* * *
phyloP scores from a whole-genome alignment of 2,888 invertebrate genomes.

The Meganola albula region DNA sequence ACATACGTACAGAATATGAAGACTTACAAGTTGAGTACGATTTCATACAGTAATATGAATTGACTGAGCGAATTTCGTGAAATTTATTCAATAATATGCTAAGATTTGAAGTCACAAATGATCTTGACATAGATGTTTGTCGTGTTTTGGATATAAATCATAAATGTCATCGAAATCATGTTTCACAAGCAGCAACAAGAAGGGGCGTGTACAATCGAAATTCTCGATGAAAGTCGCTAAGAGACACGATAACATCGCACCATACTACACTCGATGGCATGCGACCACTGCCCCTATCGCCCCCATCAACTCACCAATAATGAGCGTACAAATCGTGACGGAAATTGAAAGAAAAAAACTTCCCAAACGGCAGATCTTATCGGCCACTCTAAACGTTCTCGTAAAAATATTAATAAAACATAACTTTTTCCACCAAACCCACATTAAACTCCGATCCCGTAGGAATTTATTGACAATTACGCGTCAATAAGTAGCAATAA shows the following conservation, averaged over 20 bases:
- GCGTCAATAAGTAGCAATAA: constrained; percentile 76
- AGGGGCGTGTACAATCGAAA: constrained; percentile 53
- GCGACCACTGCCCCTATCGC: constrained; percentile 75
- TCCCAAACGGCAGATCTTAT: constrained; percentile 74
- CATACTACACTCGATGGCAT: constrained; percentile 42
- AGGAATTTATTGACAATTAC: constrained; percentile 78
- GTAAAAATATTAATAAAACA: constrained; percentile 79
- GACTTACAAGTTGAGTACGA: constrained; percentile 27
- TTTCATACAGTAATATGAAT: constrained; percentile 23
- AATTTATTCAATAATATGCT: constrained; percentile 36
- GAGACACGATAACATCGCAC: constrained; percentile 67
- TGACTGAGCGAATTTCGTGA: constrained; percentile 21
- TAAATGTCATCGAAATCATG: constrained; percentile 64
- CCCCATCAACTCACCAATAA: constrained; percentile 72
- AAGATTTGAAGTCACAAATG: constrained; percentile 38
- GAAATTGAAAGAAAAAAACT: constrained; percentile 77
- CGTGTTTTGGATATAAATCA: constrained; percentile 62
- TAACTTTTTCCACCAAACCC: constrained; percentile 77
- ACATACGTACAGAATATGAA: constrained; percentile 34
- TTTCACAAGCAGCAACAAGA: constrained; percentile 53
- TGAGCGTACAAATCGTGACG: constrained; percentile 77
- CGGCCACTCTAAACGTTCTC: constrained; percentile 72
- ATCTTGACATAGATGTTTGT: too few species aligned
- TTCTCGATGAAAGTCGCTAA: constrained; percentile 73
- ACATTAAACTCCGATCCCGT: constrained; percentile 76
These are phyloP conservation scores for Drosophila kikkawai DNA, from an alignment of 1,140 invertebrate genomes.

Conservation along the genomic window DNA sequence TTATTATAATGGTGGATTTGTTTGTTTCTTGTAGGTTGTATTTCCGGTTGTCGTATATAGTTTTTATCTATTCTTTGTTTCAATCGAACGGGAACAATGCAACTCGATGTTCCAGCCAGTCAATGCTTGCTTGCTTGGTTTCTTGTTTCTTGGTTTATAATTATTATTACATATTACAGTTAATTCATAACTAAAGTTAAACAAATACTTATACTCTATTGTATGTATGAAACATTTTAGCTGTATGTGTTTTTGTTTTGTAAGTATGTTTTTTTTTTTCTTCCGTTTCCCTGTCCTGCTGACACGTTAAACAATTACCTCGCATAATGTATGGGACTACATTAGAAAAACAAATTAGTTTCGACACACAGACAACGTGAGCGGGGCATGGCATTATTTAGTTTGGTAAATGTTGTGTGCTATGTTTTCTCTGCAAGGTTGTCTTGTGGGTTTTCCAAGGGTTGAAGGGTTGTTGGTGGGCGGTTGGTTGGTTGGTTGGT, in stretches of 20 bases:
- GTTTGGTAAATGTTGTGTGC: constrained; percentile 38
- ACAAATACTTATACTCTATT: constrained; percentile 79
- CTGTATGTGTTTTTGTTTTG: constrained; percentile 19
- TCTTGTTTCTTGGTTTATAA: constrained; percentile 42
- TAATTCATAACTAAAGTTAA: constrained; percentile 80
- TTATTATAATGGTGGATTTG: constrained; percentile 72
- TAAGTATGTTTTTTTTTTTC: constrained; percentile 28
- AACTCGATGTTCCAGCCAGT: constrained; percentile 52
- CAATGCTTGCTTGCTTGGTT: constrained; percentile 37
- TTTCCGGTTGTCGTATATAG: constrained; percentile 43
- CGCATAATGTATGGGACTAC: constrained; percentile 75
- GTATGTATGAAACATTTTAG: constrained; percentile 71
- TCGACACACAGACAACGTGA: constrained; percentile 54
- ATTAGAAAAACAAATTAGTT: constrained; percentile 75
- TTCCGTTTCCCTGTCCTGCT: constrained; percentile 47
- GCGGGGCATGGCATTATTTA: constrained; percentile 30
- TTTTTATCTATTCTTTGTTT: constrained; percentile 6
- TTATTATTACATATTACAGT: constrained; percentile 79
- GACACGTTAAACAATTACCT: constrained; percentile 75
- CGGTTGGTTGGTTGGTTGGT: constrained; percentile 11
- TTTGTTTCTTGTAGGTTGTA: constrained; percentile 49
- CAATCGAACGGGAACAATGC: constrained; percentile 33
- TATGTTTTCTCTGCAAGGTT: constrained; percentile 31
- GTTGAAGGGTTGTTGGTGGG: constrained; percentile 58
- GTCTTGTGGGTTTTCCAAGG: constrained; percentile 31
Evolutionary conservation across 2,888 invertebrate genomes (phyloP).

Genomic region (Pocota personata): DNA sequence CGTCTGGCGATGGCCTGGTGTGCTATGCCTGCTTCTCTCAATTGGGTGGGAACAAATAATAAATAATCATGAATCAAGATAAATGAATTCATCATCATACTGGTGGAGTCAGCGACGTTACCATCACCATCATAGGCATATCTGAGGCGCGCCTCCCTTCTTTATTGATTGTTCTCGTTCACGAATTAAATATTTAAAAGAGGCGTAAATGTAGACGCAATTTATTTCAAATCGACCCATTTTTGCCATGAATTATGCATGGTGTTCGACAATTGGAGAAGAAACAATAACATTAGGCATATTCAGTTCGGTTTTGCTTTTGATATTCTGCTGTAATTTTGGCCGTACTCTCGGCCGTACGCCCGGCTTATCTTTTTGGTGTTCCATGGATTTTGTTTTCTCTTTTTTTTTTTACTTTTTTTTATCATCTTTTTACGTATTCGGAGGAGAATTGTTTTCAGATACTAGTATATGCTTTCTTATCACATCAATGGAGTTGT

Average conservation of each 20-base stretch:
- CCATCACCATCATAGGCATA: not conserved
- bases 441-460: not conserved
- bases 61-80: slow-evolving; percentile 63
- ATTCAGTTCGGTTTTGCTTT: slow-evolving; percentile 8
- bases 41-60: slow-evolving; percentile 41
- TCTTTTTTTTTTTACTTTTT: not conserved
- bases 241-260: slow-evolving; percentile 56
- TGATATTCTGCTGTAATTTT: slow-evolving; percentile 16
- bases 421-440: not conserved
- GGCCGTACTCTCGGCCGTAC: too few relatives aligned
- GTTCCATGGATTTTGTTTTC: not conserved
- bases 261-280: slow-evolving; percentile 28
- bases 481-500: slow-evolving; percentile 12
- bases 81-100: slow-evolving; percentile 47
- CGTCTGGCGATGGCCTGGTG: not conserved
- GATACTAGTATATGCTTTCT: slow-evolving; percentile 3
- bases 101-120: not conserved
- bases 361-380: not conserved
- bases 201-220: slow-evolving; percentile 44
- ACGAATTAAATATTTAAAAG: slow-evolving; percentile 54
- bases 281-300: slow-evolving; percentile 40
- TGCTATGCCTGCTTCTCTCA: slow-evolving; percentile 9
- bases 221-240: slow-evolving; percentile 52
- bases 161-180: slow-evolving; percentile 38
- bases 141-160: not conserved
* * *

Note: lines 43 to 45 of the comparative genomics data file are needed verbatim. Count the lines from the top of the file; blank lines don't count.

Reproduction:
- ATTAGAAAAACAAATTAGTT: constrained; percentile 75
- TTCCGTTTCCCTGTCCTGCT: constrained; percentile 47
- GCGGGGCATGGCATTATTTA: constrained; percentile 30